We were both unhappy. She, naturally, became even wilder and more desperate for human contact, and I became more morose and unwilling to interact with her. All I had wanted was a steady guardian with a lot of work ethic, who would use Drifter as a role model. No, strike that. I hadn't even wanted her. I had needed her. And there is a major difference. A new puppy really hadn't been high on my wish list. But with Drifter aging, it was a necessity. Why did everything always have to be so hard?

Honestly, I should have installed a hot wire before even bringing Valor home. But it was winter and cold, and it would have been tough to find anyone willing. Plus, just to rub salt in the wound, the gampr is reputed to be a breed that is less likely to challenge fences. Drifter has also never challenged a fence in his entire life. So, what with the gampr's good reputation, and with Drifter standing in as a mentor, I had hoped. And of course, I got the sour apple.

Today, I at last have the final kinks worked out and the hot wire is in business. The basic wire was strung about two weeks ago, and Valor has been loose in the pastures ever since. But I was still eager to add some electric to some new places. And, just to make things interesting, it turned out that not all the existing wire was hot.

All it took was Amy bringing her collie over this morning.

Amy is one of my dog friends. She loves dogs and horses, and she's really good with both. She's also really good at putting up fence. So when I explained our situation, she was happy to come over and help.

Up to this point, Valor had stayed in. But I wasn't quite convinced. There was one section of fence, between the north pasture where Valor stays, and the home pasture where the goats stay, that I didn't quite trust.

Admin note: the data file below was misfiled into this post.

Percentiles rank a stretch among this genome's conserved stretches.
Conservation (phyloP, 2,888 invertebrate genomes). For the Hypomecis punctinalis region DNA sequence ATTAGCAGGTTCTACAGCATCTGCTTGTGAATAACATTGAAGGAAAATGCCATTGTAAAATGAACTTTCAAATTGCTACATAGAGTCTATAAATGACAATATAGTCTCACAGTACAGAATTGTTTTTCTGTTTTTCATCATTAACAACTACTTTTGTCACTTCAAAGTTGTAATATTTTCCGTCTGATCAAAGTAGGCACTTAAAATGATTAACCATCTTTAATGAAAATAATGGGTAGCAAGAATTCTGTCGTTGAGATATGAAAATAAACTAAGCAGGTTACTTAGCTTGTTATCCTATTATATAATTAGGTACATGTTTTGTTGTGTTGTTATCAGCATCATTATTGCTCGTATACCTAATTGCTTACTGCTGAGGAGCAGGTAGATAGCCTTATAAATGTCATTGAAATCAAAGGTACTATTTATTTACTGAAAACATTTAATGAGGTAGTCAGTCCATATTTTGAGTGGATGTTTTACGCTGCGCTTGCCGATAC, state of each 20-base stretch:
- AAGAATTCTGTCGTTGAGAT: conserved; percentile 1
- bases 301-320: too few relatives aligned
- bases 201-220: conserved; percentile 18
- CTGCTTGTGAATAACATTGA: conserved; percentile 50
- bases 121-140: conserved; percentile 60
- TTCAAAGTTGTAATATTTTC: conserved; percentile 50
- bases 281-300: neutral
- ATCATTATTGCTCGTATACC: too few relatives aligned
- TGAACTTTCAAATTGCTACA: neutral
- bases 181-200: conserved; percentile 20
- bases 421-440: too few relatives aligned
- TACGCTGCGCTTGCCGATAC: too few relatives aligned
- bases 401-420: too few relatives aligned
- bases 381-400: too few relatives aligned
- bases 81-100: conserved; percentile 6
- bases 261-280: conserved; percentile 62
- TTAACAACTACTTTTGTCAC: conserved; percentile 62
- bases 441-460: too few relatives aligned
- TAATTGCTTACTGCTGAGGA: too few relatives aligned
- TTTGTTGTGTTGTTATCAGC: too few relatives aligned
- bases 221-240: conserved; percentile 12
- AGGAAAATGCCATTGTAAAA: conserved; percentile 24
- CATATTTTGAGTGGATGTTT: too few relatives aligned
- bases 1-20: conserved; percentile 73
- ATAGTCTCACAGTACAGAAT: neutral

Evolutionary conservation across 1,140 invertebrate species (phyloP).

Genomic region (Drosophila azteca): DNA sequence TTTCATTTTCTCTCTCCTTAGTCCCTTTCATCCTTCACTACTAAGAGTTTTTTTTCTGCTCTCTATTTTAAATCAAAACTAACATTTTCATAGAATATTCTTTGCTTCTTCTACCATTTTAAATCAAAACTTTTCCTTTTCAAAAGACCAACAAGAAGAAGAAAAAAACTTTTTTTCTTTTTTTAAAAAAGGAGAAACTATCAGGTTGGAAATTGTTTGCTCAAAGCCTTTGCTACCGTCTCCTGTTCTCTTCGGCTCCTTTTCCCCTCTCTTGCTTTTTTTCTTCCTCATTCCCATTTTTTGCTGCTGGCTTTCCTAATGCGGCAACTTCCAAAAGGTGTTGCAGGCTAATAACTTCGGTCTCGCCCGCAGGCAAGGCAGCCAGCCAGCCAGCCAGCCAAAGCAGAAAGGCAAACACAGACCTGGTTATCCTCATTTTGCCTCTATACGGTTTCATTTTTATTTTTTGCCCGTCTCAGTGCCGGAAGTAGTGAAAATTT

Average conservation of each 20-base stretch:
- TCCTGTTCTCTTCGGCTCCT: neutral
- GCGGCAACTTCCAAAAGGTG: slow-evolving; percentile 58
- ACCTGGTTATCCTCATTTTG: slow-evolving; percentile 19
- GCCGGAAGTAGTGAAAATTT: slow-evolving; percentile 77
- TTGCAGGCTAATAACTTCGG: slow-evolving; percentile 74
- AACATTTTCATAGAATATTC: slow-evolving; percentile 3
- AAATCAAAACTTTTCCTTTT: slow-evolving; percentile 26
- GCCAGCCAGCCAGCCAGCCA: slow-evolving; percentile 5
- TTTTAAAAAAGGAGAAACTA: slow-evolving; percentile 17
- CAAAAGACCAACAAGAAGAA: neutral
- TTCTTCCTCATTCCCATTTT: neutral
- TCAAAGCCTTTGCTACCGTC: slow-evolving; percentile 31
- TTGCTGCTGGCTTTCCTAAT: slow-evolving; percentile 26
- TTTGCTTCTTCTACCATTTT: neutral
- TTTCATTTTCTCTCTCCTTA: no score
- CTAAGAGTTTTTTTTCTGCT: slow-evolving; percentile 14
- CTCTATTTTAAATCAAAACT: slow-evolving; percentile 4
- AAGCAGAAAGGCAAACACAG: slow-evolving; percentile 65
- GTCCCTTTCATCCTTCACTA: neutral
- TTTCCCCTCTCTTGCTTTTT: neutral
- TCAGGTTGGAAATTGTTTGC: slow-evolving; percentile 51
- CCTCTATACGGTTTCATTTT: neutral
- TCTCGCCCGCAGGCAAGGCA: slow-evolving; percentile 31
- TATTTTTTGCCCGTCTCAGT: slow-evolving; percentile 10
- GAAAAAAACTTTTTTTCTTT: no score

And this time, intuition was right on.

When Valor got a load of Amy's collie cavorting on the driveway, she came scrambling over that dividing fence and hurtled across the home pasture like a small freight train. Four times the same thing happened, as we put her back, tinkered and tweaked and tested, put her back, tried again. And then again. And again. Amy was starting to wonder if this dog just didn't really care about electricity, and if we were fighting a losing battle. I was starting to wonder a lot of things.

Then, finally, success.

"Your fence isn't even hot," Amy told me, after heroically touching it with her bare hands multiple times. (I am a wuss and wear gloves anytime I'm around the hot wire.) She went back to the fence line and tinkered some more.

Valor lay in the shade, panting and proud of herself. She was having a really fun day. I practically ground my teeth. Seriously, why does everything have to be so hard?

"Okay," Amy called, "let's try it again!"

When Valor hit the fence that time, you could have heard her holler a mile up the road. I hollered, too, for slightly different reasons. Victory! The wire was working. At last. Little Missie was staying put. At least for this round, I wouldn't have to worry about her, wouldn't have to worry about the goats, and could get on with the process of living with and maybe even loving this pig-headed pup.

So for now, that's where we are. One step forward, two steps back, another two forward. I'm having to work on my attitude. I'm having to remember why she's here, who she really is, and who she will become. I'm having to put on my patience cap and dust it off a little more than usual. I don't always do very well. But I'm not giving up. Something tells me that she's worth it. We'll just need some time to get there.

on all that's happening on her farm, Goldengreene.